I think that the RHP from Vivarium Electronics are likely a better quality product and they may be safer as well. Depending on the RHP you select, they can have a larger surface area so they spread out heat a bit more. They may even use less electricity doing so. The RHP have a higher surface temperature but the tortoise should never be able to reach it anyway. The chicken brooder panels are cheaper, easier to hang, and generally in stock at any tractor supply if you need one in a pinch.
 

Alex and the Redfoot

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Wow! Thanks for sharing this! I really enjoy that kind of posts :)

I doubt about lower power usage of RHPs. Since all electrical heaters have near 100% conversion ratio. However, they might be more efficient in terms of directed IR radiation. If a brooder panel heats more at the back side we lose some of it's power on convectional air heating (or just frying the ceiling). But if I interpret FLIR images correctly, the IR emission is the same between RHP and brooder panels.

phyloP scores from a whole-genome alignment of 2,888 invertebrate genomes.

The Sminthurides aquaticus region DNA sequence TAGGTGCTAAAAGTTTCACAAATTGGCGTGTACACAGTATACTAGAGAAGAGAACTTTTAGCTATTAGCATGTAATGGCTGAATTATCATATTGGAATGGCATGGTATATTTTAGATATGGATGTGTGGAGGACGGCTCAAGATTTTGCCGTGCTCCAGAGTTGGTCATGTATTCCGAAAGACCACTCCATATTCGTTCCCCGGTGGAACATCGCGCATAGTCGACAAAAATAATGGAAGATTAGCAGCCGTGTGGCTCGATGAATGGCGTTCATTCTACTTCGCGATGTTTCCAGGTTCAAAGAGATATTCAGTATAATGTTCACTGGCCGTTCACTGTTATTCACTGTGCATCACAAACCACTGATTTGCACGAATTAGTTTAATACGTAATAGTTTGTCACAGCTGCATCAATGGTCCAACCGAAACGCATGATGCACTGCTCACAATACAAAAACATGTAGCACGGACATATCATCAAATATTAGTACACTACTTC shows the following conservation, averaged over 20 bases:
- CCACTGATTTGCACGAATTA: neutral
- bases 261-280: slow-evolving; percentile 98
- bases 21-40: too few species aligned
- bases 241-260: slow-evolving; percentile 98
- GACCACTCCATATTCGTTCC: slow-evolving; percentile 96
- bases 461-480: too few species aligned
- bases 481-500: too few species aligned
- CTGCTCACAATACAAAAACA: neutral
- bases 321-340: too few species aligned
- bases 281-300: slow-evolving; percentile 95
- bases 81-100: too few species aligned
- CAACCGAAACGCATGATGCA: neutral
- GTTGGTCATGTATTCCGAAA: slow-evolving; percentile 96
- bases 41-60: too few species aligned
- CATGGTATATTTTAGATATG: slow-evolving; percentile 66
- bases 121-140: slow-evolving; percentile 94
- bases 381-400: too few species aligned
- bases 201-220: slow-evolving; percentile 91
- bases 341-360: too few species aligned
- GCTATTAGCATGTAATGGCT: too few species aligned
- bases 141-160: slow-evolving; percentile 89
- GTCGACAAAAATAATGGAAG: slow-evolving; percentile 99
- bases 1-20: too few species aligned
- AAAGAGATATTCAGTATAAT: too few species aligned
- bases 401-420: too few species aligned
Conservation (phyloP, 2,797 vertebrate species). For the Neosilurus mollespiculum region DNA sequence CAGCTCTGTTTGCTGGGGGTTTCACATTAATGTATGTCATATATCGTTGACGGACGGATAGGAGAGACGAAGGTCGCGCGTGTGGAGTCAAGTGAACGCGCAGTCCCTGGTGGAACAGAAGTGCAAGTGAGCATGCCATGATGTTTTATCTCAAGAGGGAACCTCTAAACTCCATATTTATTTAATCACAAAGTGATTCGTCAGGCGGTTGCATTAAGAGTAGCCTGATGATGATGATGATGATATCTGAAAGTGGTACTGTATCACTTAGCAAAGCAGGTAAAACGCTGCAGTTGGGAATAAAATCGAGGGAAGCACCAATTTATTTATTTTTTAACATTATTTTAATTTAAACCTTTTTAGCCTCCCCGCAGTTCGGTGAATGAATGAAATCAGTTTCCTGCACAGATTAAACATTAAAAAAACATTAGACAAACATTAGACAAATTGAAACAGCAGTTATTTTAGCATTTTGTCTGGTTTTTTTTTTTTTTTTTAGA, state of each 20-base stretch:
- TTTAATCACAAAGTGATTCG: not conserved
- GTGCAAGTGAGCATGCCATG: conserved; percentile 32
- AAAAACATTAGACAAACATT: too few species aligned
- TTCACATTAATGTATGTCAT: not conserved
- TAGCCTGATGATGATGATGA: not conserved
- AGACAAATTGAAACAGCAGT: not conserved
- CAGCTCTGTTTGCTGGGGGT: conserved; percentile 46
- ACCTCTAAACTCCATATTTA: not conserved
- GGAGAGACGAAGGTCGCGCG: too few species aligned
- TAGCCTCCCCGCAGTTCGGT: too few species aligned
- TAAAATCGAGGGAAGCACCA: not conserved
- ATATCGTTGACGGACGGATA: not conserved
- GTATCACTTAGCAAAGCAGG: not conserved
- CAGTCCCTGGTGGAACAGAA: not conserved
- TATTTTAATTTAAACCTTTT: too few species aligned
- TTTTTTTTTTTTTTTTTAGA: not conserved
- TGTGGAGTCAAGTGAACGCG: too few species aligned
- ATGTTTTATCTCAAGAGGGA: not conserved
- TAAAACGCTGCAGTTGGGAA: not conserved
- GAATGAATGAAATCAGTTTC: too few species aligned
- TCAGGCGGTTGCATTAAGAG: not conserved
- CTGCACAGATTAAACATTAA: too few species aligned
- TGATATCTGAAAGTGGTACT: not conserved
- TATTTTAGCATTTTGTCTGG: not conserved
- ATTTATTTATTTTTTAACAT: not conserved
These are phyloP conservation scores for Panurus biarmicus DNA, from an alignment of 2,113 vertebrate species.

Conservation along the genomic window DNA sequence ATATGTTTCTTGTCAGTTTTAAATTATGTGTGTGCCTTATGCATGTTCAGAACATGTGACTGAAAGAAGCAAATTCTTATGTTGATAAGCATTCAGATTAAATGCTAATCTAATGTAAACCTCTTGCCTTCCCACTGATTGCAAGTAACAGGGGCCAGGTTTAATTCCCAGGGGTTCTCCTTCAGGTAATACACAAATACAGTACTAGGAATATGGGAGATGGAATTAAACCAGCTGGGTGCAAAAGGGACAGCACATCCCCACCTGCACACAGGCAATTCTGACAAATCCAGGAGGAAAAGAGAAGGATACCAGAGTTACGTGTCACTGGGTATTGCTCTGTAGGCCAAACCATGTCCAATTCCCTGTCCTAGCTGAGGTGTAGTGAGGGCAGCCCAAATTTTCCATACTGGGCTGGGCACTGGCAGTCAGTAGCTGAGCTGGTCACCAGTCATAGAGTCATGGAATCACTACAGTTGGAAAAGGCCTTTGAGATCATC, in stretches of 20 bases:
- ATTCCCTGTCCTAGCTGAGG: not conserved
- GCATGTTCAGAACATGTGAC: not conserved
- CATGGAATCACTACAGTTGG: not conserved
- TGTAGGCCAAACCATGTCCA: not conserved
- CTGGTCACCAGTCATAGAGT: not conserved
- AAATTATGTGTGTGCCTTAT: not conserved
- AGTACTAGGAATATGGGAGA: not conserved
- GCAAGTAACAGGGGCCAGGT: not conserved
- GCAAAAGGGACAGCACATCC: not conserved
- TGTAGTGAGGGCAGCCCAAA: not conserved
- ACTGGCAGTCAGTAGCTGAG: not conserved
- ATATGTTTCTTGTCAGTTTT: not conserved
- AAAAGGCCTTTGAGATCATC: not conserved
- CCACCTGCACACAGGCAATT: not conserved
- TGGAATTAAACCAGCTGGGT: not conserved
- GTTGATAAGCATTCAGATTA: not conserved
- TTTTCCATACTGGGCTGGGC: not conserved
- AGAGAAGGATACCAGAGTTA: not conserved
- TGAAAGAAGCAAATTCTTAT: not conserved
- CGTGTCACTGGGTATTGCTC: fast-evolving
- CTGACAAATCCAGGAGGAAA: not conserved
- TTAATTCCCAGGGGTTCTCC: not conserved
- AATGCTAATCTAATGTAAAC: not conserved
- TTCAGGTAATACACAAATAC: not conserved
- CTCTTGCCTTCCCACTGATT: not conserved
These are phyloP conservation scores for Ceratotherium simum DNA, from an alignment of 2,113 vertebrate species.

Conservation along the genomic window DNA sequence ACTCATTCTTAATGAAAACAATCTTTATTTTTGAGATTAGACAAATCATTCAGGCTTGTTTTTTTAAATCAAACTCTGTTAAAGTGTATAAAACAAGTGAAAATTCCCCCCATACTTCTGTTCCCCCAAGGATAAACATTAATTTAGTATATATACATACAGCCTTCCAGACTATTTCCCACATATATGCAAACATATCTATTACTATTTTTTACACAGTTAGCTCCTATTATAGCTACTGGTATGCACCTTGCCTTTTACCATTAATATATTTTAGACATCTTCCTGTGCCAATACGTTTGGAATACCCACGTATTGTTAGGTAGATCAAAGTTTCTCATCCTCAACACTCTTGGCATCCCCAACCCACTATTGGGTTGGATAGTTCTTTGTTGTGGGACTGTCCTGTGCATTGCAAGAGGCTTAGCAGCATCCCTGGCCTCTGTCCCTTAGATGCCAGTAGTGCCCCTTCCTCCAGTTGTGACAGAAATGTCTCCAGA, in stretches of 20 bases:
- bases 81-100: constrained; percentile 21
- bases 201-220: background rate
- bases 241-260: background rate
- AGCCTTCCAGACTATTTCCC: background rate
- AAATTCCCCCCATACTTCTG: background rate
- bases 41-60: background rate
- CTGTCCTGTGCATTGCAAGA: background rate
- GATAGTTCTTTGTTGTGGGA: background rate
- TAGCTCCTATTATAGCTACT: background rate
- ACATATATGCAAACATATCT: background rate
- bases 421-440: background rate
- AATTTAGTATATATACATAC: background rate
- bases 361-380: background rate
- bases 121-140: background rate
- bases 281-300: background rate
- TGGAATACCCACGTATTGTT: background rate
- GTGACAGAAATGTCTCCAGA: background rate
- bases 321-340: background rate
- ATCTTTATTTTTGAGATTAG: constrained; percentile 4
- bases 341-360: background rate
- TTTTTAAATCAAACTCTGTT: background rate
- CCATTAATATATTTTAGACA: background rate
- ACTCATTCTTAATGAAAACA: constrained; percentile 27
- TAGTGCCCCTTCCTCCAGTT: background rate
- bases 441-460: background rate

A build quality might be an issue, I agree. There are some negative reviews on Amazon (mostly attributed to rheostat function on this panels).
 

dd33

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Wow! Thanks for sharing this! I really enjoy that kind of posts :)

I doubt about lower power usage of RHPs. Since all electrical heaters have near 100% conversion ratio. However, they might be more efficient in terms of directed IR radiation. If a brooder panel heats more at the back side we lose some of it's power on convectional air heating (or just frying the ceiling). But if I interpret FLIR images correctly, the IR emission is the same between RHP and brooder panels.

A build quality might be an issue, I agree. There are some negative reviews on Amazon (mostly attributed to rheostat function on this panels).